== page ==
Every time a librarian conducts a reference interview, does research for a patron, teaches a workshop or bibliographic instruction session, that librarian is modeling good problem solving skills. When the same librarian is faced with the challenge of a micromanager, a coworker who is a trouble maker, or team workers who are not working, immobility sets in. These problems seem insurmountable. The same discipline and strong learning skills that propelled the librarian through graduate school, the good written and oral presentation abilities, and the critical thinking demonstrated every time librarians answer a question, are still there. Librarians are just little reluctant to flex these problem-solving muscles outside of their comfort zone.
There are numerous problem-solving strategies that can be applied and the key to success is to apply one, any one. Approaching challenges in a calm, objective manner will allow librarians to employ their analytical, resourceful thinking to the development of solutions. The steps to problem-solving involve recognizing there is a problem, defining the problem, breaking it apart into components or factors, determining who is impacted, establishing a dialogue with those stakeholders, brainstorming potential solutions, and then securing involvement in change and participation toward a solution and implementation, even if steps are small.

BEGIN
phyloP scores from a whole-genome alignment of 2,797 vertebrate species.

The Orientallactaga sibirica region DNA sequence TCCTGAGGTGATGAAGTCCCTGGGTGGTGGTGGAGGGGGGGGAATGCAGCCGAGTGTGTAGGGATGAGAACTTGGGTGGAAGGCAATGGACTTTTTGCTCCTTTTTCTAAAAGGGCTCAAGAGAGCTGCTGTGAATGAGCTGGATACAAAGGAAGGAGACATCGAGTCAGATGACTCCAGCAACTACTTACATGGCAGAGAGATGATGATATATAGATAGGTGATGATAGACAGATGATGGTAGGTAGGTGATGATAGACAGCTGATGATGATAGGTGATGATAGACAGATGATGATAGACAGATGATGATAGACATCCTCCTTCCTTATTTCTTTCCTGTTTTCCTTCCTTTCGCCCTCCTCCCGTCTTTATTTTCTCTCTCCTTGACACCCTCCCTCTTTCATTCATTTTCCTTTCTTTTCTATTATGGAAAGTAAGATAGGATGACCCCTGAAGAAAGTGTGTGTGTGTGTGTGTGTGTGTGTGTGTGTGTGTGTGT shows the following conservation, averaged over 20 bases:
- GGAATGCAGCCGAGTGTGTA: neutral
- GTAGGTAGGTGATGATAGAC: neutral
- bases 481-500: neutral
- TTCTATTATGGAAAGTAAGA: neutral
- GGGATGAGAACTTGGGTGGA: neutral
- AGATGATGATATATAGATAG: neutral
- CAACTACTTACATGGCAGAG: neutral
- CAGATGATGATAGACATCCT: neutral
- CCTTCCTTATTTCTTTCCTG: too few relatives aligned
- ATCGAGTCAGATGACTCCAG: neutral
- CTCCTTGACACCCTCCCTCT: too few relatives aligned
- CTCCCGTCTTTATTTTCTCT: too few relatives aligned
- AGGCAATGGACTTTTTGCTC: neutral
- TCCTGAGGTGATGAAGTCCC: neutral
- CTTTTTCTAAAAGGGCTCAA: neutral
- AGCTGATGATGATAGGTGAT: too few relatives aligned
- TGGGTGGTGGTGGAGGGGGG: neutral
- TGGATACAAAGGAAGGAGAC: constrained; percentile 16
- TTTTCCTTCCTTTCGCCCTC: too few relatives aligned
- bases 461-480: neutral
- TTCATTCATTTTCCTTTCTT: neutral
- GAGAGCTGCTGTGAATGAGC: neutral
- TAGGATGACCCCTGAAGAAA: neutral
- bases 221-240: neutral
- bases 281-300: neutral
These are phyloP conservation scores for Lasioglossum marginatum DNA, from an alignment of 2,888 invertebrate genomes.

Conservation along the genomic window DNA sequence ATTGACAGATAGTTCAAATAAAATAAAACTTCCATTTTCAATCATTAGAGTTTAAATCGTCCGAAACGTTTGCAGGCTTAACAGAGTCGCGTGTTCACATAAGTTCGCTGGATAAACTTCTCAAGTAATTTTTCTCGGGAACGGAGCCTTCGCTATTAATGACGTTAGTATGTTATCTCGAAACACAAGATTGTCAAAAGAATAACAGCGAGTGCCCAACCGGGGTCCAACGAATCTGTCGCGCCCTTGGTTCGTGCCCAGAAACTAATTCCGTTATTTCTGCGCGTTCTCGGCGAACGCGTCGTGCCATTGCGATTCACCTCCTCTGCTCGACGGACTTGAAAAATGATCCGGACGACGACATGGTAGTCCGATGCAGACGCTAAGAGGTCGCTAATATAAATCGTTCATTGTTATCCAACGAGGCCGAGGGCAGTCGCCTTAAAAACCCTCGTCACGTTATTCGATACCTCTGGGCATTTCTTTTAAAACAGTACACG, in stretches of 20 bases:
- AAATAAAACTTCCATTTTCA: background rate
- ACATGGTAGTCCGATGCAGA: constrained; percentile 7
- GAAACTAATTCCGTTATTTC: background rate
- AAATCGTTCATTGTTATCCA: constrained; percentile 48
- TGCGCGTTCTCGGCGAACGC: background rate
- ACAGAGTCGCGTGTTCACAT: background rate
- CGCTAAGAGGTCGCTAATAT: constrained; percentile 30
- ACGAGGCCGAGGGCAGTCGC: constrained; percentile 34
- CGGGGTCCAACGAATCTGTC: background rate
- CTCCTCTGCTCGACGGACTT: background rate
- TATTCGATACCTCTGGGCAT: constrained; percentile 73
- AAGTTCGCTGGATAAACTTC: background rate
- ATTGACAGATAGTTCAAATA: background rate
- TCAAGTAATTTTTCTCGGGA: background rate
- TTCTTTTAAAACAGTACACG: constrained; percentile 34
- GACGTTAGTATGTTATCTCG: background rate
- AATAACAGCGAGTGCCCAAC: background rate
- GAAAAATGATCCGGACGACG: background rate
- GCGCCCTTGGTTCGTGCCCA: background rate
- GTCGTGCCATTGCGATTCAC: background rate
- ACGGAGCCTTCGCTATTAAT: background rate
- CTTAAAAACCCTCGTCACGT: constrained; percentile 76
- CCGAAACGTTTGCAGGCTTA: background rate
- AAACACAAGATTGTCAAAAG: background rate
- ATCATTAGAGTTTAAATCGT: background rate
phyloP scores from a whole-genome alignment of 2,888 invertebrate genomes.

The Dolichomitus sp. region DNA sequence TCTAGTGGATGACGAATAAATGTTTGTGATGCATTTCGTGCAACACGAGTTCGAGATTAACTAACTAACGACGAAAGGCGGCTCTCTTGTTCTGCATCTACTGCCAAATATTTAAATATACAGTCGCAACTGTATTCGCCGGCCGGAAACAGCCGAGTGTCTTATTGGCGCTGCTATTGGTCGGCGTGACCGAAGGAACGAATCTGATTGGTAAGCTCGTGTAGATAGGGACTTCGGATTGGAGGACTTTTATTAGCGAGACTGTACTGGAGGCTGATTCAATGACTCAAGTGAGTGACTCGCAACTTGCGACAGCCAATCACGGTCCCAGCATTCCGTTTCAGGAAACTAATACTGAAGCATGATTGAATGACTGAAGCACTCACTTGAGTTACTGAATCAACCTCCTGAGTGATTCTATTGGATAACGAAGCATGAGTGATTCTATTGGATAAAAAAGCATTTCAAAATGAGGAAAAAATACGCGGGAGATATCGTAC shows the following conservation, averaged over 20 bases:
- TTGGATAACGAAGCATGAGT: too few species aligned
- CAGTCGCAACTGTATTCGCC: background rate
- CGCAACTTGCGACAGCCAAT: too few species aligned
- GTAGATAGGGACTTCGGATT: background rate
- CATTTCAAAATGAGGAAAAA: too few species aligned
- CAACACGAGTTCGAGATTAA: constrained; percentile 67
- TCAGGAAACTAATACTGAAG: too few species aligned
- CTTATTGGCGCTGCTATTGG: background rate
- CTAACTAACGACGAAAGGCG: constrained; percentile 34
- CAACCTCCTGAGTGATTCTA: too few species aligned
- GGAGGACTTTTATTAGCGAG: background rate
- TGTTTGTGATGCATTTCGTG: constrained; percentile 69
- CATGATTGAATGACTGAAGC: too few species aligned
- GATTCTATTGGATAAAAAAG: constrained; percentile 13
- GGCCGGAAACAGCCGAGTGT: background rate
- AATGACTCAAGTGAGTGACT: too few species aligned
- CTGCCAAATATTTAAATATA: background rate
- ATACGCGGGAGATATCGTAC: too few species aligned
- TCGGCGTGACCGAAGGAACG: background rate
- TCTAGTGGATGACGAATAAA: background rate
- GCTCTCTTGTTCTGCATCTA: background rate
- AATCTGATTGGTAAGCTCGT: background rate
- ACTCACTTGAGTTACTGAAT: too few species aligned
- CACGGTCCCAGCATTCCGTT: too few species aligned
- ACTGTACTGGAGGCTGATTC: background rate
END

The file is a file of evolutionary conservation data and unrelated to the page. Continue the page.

This presentation will provide examples of several problem-solving techniques that could be applied. Problem-solving frameworks will be discussed and worksheets with multiple choice problems and solutions will be reviewed. Problem scenarios will be presented and practical problem-solving techniques will be demonstrated.
Batman, Cindy; Tsuchiya, Lesley; and Treseder, Megan, "Problem-solving Skills for Librarians" (2013). LOEX Conference Proceedings 2011. 35.